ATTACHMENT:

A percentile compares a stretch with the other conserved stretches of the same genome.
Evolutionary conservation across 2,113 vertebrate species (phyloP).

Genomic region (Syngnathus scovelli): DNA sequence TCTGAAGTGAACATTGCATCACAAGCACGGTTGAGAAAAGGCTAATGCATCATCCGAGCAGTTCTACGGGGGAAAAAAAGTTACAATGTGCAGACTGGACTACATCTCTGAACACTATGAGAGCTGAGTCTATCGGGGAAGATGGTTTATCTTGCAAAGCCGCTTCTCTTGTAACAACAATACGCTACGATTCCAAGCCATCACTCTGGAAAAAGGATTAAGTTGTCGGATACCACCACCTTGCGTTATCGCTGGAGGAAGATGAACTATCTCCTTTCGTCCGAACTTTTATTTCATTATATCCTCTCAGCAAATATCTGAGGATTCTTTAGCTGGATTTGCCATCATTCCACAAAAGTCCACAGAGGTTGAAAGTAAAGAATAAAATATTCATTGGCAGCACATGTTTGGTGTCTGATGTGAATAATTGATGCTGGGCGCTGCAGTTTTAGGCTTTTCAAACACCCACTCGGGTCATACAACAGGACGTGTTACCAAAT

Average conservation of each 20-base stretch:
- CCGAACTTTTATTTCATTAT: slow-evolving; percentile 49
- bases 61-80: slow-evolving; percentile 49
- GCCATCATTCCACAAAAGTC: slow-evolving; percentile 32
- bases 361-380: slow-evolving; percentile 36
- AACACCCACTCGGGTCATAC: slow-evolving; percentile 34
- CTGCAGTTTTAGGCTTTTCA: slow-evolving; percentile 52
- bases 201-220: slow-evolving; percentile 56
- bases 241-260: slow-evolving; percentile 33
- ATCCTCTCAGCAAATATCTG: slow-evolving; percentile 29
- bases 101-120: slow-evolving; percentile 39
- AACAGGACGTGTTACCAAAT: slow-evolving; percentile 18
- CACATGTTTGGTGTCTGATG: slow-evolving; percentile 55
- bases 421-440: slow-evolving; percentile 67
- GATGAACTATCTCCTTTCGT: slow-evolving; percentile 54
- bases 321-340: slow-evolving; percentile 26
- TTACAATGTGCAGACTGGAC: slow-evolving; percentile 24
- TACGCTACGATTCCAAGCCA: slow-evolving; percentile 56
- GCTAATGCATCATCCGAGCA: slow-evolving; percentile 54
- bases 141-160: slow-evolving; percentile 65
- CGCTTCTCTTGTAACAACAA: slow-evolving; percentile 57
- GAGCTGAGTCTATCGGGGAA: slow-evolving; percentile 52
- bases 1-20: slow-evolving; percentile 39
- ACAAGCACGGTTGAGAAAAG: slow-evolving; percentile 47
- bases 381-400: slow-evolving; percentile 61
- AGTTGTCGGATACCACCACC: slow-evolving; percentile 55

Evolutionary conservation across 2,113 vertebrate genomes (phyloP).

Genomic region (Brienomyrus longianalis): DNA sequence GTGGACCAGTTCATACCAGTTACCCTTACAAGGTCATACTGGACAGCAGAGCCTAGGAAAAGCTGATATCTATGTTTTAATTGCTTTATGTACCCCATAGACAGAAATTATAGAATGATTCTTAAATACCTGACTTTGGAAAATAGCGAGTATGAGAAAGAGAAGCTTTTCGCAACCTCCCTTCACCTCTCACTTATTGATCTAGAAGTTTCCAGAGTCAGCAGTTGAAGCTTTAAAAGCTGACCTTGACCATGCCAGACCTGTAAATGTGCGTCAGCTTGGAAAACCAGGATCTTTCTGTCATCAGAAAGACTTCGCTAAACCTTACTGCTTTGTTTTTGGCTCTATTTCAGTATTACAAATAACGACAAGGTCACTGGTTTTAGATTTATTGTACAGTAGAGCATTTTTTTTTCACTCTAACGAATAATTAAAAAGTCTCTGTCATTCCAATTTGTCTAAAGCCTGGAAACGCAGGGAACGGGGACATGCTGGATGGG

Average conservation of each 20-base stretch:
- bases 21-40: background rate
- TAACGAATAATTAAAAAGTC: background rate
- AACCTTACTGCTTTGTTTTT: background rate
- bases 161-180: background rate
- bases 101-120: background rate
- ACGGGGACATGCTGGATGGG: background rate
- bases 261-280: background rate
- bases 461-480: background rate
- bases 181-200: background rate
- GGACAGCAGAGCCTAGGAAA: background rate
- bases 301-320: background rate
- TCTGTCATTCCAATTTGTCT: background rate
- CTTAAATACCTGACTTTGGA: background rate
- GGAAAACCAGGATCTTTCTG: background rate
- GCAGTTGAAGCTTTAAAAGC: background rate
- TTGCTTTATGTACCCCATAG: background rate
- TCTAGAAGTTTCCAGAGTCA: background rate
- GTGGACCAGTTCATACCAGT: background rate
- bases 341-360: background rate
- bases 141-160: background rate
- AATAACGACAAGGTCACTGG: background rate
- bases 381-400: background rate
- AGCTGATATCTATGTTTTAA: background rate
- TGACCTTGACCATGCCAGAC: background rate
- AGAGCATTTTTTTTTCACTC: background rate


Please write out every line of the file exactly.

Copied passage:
A percentile compares a stretch with the other conserved stretches of the same genome.
Evolutionary conservation across 2,113 vertebrate species (phyloP).

Genomic region (Syngnathus scovelli): DNA sequence TCTGAAGTGAACATTGCATCACAAGCACGGTTGAGAAAAGGCTAATGCATCATCCGAGCAGTTCTACGGGGGAAAAAAAGTTACAATGTGCAGACTGGACTACATCTCTGAACACTATGAGAGCTGAGTCTATCGGGGAAGATGGTTTATCTTGCAAAGCCGCTTCTCTTGTAACAACAATACGCTACGATTCCAAGCCATCACTCTGGAAAAAGGATTAAGTTGTCGGATACCACCACCTTGCGTTATCGCTGGAGGAAGATGAACTATCTCCTTTCGTCCGAACTTTTATTTCATTATATCCTCTCAGCAAATATCTGAGGATTCTTTAGCTGGATTTGCCATCATTCCACAAAAGTCCACAGAGGTTGAAAGTAAAGAATAAAATATTCATTGGCAGCACATGTTTGGTGTCTGATGTGAATAATTGATGCTGGGCGCTGCAGTTTTAGGCTTTTCAAACACCCACTCGGGTCATACAACAGGACGTGTTACCAAAT

Average conservation of each 20-base stretch:
- CCGAACTTTTATTTCATTAT: slow-evolving; percentile 49
- bases 61-80: slow-evolving; percentile 49
- GCCATCATTCCACAAAAGTC: slow-evolving; percentile 32
- bases 361-380: slow-evolving; percentile 36
- AACACCCACTCGGGTCATAC: slow-evolving; percentile 34
- CTGCAGTTTTAGGCTTTTCA: slow-evolving; percentile 52
- bases 201-220: slow-evolving; percentile 56
- bases 241-260: slow-evolving; percentile 33
- ATCCTCTCAGCAAATATCTG: slow-evolving; percentile 29
- bases 101-120: slow-evolving; percentile 39
- AACAGGACGTGTTACCAAAT: slow-evolving; percentile 18
- CACATGTTTGGTGTCTGATG: slow-evolving; percentile 55
- bases 421-440: slow-evolving; percentile 67
- GATGAACTATCTCCTTTCGT: slow-evolving; percentile 54
- bases 321-340: slow-evolving; percentile 26
- TTACAATGTGCAGACTGGAC: slow-evolving; percentile 24
- TACGCTACGATTCCAAGCCA: slow-evolving; percentile 56
- GCTAATGCATCATCCGAGCA: slow-evolving; percentile 54
- bases 141-160: slow-evolving; percentile 65
- CGCTTCTCTTGTAACAACAA: slow-evolving; percentile 57
- GAGCTGAGTCTATCGGGGAA: slow-evolving; percentile 52
- bases 1-20: slow-evolving; percentile 39
- ACAAGCACGGTTGAGAAAAG: slow-evolving; percentile 47
- bases 381-400: slow-evolving; percentile 61
- AGTTGTCGGATACCACCACC: slow-evolving; percentile 55

Evolutionary conservation across 2,113 vertebrate genomes (phyloP).

Genomic region (Brienomyrus longianalis): DNA sequence GTGGACCAGTTCATACCAGTTACCCTTACAAGGTCATACTGGACAGCAGAGCCTAGGAAAAGCTGATATCTATGTTTTAATTGCTTTATGTACCCCATAGACAGAAATTATAGAATGATTCTTAAATACCTGACTTTGGAAAATAGCGAGTATGAGAAAGAGAAGCTTTTCGCAACCTCCCTTCACCTCTCACTTATTGATCTAGAAGTTTCCAGAGTCAGCAGTTGAAGCTTTAAAAGCTGACCTTGACCATGCCAGACCTGTAAATGTGCGTCAGCTTGGAAAACCAGGATCTTTCTGTCATCAGAAAGACTTCGCTAAACCTTACTGCTTTGTTTTTGGCTCTATTTCAGTATTACAAATAACGACAAGGTCACTGGTTTTAGATTTATTGTACAGTAGAGCATTTTTTTTTCACTCTAACGAATAATTAAAAAGTCTCTGTCATTCCAATTTGTCTAAAGCCTGGAAACGCAGGGAACGGGGACATGCTGGATGGG

Average conservation of each 20-base stretch:
- bases 21-40: background rate
- TAACGAATAATTAAAAAGTC: background rate
- AACCTTACTGCTTTGTTTTT: background rate
- bases 161-180: background rate
- bases 101-120: background rate
- ACGGGGACATGCTGGATGGG: background rate
- bases 261-280: background rate
- bases 461-480: background rate
- bases 181-200: background rate
- GGACAGCAGAGCCTAGGAAA: background rate
- bases 301-320: background rate
- TCTGTCATTCCAATTTGTCT: background rate
- CTTAAATACCTGACTTTGGA: background rate
- GGAAAACCAGGATCTTTCTG: background rate
- GCAGTTGAAGCTTTAAAAGC: background rate
- TTGCTTTATGTACCCCATAG: background rate
- TCTAGAAGTTTCCAGAGTCA: background rate
- GTGGACCAGTTCATACCAGT: background rate
- bases 341-360: background rate
- bases 141-160: background rate
- AATAACGACAAGGTCACTGG: background rate
- bases 381-400: background rate
- AGCTGATATCTATGTTTTAA: background rate
- TGACCTTGACCATGCCAGAC: background rate
- AGAGCATTTTTTTTTCACTC: background rate